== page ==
Experiment: Effect of Temperature on Conduction Velocity
Can you slow down the speed of action potential propogation? Here you will use temperature to do just that.
What will you learn?
You will learn how the conduction velocity of a nerve is dependent on temperature, and you will directly measure conduction velocity under two different temperature conditions
- Introduction to Conduction Velocity - We recommend completing this experiment first, as it will teach you how to set up earthworm experiments and use your 2-Channel SpikerBox with Audacity.
- Comparing Speed of Two Nerves - This experiment will help to explain how to record from both the Lateral and Medial Giant Nerves of the earthworm.
We have previously shown in the cockroach leg that action potential firing rates are very sensitive to temperature, but did you know that action potential conduction velocity is affected by temperature as well? Since the ion channels take time to open to allow the ions to travel across the membrane, cooling a neuron causes the ion channels to open more slowly, causing a reduction in the speed of the action potential as it travels down the axon (a reduction in conduction velocity). Earthworms are actually quite cold tolerant (this is why they can be stored alive in the refrigerator for months at a time), so, to see an effect of temperature on the worm's conduction velocity, you need to place the worm on a block of solid ice. To make this easy, we introduce our finest invention yet:
The WormTray! You can download the .stl file to 3D print this yourself or, alternatively, design your own easy way to place the worm over ice.
The materials required for this lab are exactly the same as the experiment "Introduction to Conduction Velocity", save for a couple extra items:
- The WormTray with solid ice inside, or an alternative icy arrangement
- Three Balsa wood "Islands" 2 inch wide by 3 inch long by 0.6 inch high
- Take a worm tray, add water, and let it freeze overnight.
- Once you are ready, prepare your worm for an experiment as you previously have by anesthetizing it in either 10% ethanol solution or carbonated water.
- Place the worm on the three wooden islands, with the red (channel 1) on the left island and the white (channel 2) and ground electrode on the right island, as indicated below:
- Record the worm's Medial Giant Nerve (MGN) conduction velocity in response to a light head tap, as you have done before.
- Now, place the worm over the frozen worm tray so that its middle length is resting directly on top of the ice. Try your best to not disturb the electrode position, as you want the distance between the electrodes to be the same as your room temperature measurement. Small cut wooden Kabob sticks can help keep the worm firmly on the ice.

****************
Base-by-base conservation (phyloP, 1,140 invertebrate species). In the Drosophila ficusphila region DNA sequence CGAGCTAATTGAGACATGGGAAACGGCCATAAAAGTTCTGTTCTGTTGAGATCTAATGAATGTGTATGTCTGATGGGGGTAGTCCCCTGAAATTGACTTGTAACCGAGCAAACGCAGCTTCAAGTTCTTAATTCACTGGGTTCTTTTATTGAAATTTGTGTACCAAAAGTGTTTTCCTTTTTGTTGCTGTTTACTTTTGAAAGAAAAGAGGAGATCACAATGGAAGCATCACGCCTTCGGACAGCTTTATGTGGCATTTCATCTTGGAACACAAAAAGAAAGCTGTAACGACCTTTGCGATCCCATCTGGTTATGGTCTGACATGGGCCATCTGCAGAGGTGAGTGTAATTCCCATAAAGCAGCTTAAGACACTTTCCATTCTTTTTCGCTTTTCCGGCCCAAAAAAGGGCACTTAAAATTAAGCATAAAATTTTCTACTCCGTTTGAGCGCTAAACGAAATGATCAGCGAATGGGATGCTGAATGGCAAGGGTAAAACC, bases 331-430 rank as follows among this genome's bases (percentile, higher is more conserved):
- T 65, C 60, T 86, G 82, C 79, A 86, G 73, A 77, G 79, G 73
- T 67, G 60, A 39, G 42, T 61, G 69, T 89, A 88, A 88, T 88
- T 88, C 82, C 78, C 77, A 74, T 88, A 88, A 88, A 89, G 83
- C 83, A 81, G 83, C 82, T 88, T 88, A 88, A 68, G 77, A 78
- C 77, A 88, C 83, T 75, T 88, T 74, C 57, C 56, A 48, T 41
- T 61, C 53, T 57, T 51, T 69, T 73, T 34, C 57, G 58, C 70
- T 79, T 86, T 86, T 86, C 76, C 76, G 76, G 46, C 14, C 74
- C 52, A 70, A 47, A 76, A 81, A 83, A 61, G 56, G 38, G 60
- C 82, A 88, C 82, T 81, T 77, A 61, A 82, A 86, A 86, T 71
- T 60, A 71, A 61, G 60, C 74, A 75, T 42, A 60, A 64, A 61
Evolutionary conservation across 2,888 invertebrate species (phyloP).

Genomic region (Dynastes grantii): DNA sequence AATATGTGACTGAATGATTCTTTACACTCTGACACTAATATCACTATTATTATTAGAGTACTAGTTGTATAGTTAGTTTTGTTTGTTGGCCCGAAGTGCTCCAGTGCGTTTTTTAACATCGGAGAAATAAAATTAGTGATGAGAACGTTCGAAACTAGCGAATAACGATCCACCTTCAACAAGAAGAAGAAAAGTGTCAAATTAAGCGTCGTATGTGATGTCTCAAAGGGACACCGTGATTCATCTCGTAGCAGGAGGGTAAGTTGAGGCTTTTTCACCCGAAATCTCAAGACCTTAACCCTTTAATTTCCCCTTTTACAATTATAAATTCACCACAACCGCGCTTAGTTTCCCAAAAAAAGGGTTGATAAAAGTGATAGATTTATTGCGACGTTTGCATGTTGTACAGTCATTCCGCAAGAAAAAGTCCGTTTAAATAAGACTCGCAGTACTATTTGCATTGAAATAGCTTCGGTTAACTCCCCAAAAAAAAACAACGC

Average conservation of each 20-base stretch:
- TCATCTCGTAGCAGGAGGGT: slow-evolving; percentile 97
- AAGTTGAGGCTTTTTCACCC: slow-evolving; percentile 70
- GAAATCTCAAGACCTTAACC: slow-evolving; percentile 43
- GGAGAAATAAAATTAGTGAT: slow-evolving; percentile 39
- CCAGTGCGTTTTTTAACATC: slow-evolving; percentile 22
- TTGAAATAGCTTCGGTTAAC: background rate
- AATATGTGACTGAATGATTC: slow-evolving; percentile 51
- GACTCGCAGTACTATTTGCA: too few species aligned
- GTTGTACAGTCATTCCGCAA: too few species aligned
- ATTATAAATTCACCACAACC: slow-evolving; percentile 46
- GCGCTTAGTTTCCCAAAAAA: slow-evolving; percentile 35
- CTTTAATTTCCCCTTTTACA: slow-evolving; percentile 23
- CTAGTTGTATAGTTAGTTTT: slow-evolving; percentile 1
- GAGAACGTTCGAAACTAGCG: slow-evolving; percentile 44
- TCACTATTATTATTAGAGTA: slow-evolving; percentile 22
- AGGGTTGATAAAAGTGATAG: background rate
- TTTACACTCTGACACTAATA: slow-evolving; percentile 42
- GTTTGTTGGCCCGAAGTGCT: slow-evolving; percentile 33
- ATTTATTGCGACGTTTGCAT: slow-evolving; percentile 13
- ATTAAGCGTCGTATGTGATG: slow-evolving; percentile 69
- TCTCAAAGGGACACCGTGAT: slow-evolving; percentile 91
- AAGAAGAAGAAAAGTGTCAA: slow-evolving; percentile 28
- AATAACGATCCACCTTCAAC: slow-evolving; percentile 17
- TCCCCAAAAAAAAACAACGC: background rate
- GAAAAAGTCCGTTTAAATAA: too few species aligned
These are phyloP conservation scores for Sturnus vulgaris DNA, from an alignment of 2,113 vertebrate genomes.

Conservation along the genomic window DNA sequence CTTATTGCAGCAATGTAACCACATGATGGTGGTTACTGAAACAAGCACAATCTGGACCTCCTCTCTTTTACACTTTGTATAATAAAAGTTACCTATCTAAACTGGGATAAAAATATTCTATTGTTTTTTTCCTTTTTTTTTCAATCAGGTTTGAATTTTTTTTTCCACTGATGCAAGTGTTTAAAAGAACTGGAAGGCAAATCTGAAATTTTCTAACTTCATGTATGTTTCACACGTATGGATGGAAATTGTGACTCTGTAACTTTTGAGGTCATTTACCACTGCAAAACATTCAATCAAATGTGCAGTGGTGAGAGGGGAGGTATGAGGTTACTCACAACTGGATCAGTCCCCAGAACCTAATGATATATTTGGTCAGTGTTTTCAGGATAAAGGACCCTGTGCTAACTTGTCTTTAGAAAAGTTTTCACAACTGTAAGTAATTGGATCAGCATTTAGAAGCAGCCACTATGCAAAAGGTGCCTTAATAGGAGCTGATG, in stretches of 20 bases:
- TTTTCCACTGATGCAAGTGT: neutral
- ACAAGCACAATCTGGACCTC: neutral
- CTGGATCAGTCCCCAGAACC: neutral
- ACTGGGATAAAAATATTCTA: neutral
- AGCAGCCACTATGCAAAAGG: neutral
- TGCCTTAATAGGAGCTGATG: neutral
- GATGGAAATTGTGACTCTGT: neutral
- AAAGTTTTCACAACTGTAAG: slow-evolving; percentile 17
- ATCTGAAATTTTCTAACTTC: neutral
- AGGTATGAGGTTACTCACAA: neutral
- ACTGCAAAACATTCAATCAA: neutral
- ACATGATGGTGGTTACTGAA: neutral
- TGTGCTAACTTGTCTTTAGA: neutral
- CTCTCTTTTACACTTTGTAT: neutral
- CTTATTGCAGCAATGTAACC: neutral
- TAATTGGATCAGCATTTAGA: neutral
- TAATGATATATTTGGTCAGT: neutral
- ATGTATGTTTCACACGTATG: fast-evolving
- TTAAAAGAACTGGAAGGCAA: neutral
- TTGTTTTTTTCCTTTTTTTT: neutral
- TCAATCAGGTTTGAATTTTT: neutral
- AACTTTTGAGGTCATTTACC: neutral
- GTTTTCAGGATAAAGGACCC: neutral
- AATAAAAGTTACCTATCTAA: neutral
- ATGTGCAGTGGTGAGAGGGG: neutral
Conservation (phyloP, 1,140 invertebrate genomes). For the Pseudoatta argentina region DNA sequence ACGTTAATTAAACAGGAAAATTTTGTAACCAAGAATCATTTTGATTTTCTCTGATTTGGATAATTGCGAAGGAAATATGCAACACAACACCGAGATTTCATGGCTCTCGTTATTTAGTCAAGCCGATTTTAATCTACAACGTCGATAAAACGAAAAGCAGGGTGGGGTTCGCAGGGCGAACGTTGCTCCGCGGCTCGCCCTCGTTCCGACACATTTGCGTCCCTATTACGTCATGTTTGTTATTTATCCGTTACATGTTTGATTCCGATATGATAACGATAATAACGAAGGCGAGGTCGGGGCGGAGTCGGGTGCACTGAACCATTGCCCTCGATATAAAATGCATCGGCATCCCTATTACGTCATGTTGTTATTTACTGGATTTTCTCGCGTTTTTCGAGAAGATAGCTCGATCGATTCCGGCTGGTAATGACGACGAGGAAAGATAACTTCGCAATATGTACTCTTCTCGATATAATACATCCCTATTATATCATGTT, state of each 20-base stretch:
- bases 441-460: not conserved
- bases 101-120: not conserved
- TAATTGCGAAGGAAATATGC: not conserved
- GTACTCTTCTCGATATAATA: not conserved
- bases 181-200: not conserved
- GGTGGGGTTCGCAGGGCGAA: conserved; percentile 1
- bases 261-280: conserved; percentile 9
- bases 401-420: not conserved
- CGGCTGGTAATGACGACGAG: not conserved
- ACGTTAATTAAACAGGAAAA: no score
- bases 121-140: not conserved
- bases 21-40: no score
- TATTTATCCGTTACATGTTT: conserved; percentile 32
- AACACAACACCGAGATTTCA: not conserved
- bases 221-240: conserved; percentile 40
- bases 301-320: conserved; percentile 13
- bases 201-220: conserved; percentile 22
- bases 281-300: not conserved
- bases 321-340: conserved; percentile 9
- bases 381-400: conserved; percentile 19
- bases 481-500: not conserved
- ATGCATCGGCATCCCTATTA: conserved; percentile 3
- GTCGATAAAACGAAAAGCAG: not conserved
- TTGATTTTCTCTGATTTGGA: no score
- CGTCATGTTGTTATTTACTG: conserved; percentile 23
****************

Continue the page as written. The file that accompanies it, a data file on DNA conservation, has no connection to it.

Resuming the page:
- Wait two minutes for the worm to cool down, and take another reading of the MGN conduction velocity in response to a head tap.
- Remove the worm from the ice, and place it back on the middle wooden island, and wait four minutes. To speed up the warming up of the worm (it will be very cold due to the ice), you can give a "worm hug" by placing your fingers alongside the worm.
- Take another conduction velocity reading at room temperature.
You should find the conduction velocity of the MGN to be initially ~20 m/s, but then drops by 50% (down to ~10 m/s) while on the ice, and returns to normal (~20 m/s) when back at room temperature. If you do an LGN recording as well (see below), the conduction velocity will be ~10 m/s at room temperature, and ~5 m/s on ice.
Questions to Consider
- We hypothesize that using warm water of approximately 98° F / 37° C should increase the conduction velocity from the room temperature measurement. Using a thermometer, you can heat up some water and test this by filling an empty worm tray with the heated solution. We leave it to you to do this experiment. Be careful the water does not go above 98° F / 37° or you can overheat and damage the worm.
- You can measure the effect of temperature on the speed of both the MGN and LGN nerves in the same worm, similar to our previous experiments, but you will have to be expeditious with your time management, as this temperature experiment takes ~15 minutes if you measure both nerves. The worm may start moving at the end of the experiment, causing EMG's (electromyograms, or muscle electrical activity) to swamp out the small neural action potentials.
Our initial experiments using ice water did not slow down the conduction velocity enough for us to detect. Thus, it's important the worm lay directly on the ice to sufficiently cool it down.
Note: Gracias to Italo Ahumada Morasky, a Chilean artist who drew these pictures for us.